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An excellent video from RSA Animate illustrating a Dan Pink’s talk, which is very popular within the Agile community.

As soon as we had watched it again, the Editor of the Emergn Value, Flow, Quality Research team declared our challenge ‘Prove that Dan Pink is wrong!’

‘Wrong? Why? Surely he is proving that common views on motivation are wrong?’ We asked.

Well the Editor insisted. Critical thinking means challenging everything, getting deep understanding. If we are to write great work on motivation, we must challenge every view.

At the heart of Dan Pink’s work is three drives that he promotes as the surprising truth about what motivates us. Autonomy, Mastery & Purpose.

We genuinely think that Dan Pink’s work is great, but his book seems to view motivation from the angle of an individual. We wondered if viewing that individual as part of a team/or a social group might change our motivation. And we think it does. We found an excelent blog from 3 Sigma deeply challenging Dan Pink in a blog called ‘Dan Pink Gets A Little Bit Right’. This blog goes on to challenge the individual viewpoint taken by Dan Pink, and accuses him of coming up with a reductive theoretical foundation. We may be about to do the same.

So we propose three new words to capture the surprising truth of what motivates us.


‘No man is an island entire of itself; every man is a piece of the continent, a part of the main’

Autonomy as a word drives thoughts of freedom, and self. But people are social beings. We have complex social structures that we depend upon. Whilst individual identity and autonomy is important, we are willing to often subjugate our autonomy for other things we find valuable. We do this with marriage (so I tell my wife), kids, family, work, and government. Of course autonomy is still a key factor but we would argue that being social is a key motivation. We are driven more by our interaction with other social groups, than a drive for autonomy.


This may be the most semantic of our differences. Purpose as a word drives thoughts of an outcome, a desired result. The word means ‘full of significance’. It better captured our desire to have a full and meaningful life, both the journey and the outcome. Additionally, the word purpose is used in many contexts. For example, your company may have a purpose. We believe that people find meaning in other’s people’s and organisations purposes and if they find meaning, they are often prepared to work on a shared purpose (in line with our social word).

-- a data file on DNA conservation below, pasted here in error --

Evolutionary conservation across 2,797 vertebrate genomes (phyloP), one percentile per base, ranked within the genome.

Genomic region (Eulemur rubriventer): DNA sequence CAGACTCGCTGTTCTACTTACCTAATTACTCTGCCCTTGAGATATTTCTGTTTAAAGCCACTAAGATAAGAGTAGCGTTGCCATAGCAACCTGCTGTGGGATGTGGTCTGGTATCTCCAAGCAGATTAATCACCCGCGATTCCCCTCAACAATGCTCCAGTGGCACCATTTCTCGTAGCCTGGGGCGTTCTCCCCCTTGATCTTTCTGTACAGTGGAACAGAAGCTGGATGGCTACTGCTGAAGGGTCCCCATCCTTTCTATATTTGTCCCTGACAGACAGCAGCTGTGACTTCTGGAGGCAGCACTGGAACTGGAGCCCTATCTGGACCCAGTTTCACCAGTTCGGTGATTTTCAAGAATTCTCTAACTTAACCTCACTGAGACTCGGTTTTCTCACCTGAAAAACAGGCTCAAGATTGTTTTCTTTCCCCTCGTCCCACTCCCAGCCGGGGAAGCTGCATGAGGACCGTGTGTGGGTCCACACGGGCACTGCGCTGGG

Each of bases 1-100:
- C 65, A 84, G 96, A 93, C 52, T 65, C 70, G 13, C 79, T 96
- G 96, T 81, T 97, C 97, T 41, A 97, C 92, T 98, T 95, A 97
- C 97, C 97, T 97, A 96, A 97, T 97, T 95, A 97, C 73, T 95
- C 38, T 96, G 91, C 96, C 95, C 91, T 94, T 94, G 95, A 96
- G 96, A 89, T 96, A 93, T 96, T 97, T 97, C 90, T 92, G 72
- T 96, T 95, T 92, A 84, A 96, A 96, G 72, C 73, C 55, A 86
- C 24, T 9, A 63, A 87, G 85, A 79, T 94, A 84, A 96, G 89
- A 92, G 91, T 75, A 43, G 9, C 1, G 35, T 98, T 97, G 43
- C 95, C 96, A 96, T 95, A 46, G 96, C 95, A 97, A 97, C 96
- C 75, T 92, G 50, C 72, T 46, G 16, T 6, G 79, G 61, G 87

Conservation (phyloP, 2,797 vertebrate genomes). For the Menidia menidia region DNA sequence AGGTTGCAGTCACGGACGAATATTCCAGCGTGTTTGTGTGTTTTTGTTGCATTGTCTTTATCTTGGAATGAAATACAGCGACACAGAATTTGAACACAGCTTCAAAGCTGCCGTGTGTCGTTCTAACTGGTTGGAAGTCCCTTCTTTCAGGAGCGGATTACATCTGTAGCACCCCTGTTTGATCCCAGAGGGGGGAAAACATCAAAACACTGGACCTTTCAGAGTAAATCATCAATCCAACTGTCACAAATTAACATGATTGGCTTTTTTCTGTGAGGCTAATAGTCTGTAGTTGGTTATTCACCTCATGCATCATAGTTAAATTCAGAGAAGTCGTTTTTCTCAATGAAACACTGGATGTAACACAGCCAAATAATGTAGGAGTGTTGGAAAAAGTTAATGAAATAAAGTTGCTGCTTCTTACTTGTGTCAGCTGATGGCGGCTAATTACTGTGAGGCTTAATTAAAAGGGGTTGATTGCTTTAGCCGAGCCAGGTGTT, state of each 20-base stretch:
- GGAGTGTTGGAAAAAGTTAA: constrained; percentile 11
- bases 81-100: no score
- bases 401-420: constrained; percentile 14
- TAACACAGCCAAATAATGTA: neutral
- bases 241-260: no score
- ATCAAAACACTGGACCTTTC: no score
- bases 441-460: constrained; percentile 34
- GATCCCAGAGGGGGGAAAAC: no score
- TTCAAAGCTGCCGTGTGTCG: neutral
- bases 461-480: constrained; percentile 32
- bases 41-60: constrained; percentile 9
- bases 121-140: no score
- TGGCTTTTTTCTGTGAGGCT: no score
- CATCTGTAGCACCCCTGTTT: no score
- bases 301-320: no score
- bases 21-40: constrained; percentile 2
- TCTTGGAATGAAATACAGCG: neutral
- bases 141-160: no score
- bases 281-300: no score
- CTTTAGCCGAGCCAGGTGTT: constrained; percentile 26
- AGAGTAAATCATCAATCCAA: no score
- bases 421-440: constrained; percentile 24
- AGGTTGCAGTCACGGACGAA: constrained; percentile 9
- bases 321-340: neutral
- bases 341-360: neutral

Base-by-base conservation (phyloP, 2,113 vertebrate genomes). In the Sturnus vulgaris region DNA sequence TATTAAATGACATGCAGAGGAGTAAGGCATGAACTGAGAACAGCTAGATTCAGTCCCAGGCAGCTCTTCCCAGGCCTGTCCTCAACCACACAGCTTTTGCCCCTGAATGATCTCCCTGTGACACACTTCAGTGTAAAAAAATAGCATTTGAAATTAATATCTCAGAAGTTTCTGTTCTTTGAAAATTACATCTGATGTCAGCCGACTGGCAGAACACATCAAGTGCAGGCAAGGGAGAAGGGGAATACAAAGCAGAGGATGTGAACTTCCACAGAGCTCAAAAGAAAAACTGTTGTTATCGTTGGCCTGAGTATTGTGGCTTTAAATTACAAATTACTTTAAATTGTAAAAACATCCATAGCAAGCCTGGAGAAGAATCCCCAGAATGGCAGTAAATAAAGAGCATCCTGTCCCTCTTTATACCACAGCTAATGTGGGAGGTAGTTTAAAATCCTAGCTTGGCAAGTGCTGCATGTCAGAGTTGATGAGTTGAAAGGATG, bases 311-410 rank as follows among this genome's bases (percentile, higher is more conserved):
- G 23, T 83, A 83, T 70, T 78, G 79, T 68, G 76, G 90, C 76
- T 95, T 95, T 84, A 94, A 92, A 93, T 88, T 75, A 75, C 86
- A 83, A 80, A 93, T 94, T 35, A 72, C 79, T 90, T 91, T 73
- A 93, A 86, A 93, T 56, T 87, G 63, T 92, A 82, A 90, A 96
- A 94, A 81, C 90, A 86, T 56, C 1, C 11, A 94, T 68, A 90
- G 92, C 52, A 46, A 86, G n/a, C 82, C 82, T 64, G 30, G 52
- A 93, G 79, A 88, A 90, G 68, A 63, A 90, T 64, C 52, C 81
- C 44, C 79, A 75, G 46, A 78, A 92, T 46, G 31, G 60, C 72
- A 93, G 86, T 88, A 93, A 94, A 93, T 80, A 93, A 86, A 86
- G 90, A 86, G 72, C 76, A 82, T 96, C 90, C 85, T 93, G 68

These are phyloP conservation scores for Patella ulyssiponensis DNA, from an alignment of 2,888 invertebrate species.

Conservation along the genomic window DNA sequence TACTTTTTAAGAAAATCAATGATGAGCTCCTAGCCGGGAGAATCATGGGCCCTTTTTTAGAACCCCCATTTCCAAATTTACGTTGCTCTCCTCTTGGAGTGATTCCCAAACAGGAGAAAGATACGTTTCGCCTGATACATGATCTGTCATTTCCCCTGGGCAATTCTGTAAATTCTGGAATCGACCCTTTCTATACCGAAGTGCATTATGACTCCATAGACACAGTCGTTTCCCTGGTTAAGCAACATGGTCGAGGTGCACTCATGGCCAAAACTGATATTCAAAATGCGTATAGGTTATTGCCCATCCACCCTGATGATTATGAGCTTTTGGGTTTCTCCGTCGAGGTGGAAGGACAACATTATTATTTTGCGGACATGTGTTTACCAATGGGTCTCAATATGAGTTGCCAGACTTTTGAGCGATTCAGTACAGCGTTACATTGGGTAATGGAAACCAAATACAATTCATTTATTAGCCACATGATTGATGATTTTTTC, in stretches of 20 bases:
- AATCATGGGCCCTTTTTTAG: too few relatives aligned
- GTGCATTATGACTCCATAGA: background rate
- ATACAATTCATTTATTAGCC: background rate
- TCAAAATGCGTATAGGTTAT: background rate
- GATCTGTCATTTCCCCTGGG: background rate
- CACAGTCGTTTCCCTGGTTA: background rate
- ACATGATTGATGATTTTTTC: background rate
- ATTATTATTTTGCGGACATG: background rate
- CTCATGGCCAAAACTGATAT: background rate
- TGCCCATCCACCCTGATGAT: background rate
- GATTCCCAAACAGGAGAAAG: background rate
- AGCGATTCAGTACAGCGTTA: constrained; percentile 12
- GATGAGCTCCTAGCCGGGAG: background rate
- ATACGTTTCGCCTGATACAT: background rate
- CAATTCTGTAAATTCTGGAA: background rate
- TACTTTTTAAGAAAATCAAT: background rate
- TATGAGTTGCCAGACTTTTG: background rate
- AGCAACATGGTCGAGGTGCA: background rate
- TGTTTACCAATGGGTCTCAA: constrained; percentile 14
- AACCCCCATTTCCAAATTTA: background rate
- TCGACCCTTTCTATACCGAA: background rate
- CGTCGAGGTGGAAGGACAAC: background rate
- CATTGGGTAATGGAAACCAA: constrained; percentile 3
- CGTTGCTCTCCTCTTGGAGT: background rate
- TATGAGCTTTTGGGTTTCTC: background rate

The last word mastery assumes expertise in a task, maybe learned over 10,000 hours. It is defintely true that some human beings excel in the art of mastery (Edison, Einstein), but interestingly usually in only one area. This may describe the unique focus that some people can have, sometimes in the strangest of activities (for example, the number of hot dogs you can eat in one minute). We like to look at this subject differently, instead of it being driven by solo pursuit of mastery, it is instead driven by social recognition of contribution. In fact, we might offer very little mastery (a mascot for a sport team), but if we feel we are the lucky charm, and recognised as such by the team on a winning streak, we think this is best called contribution.

Socially meaningful contribution

So the main challenge to Dan Pink’s work, is that it is a combination of socially driven meaning and social recognition of contribution that really drives motivation. We don’t disagree with the importance of Autonomy, Mastery and Purpose but the three words we have picked best describe in our opinion the behaviours we often see that leads to high motivation. So maybe we did not prove Dan Pink wrong, but we hope to have illuminated the debate.

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Showing 11 comments
  • Richie

    Interesting article and bizarrely my wife showed me Dan’s speech at TED only yesterday.

    Taking your ‘Socially meaningful contribution’ statement I decided on trying to apply it to other situations, one close to my heart being basketball. Socially massive across the world from grass roots through to the NBA in the US it has it’s own culture, language and following. But, does a player have a social meaning to simply contribute to a game? Is that what got Michael Jordan out of his bed in the mornings, to contribute? Arguably he used to carry a team with his individual excellence by regularly scoring 40+ points in a game but it was also his brilliance in mastering all aspects of the game, reading defence, running plays, making mystifying passes, team defending which is more than a contribution. With the analogy of a mascot social recognition would be short lived if the team started to play poorly and even worse be turned in to an omen. With team players it seems that the social recognition is through the master of their abilities of what they can contribute which then makes good team great.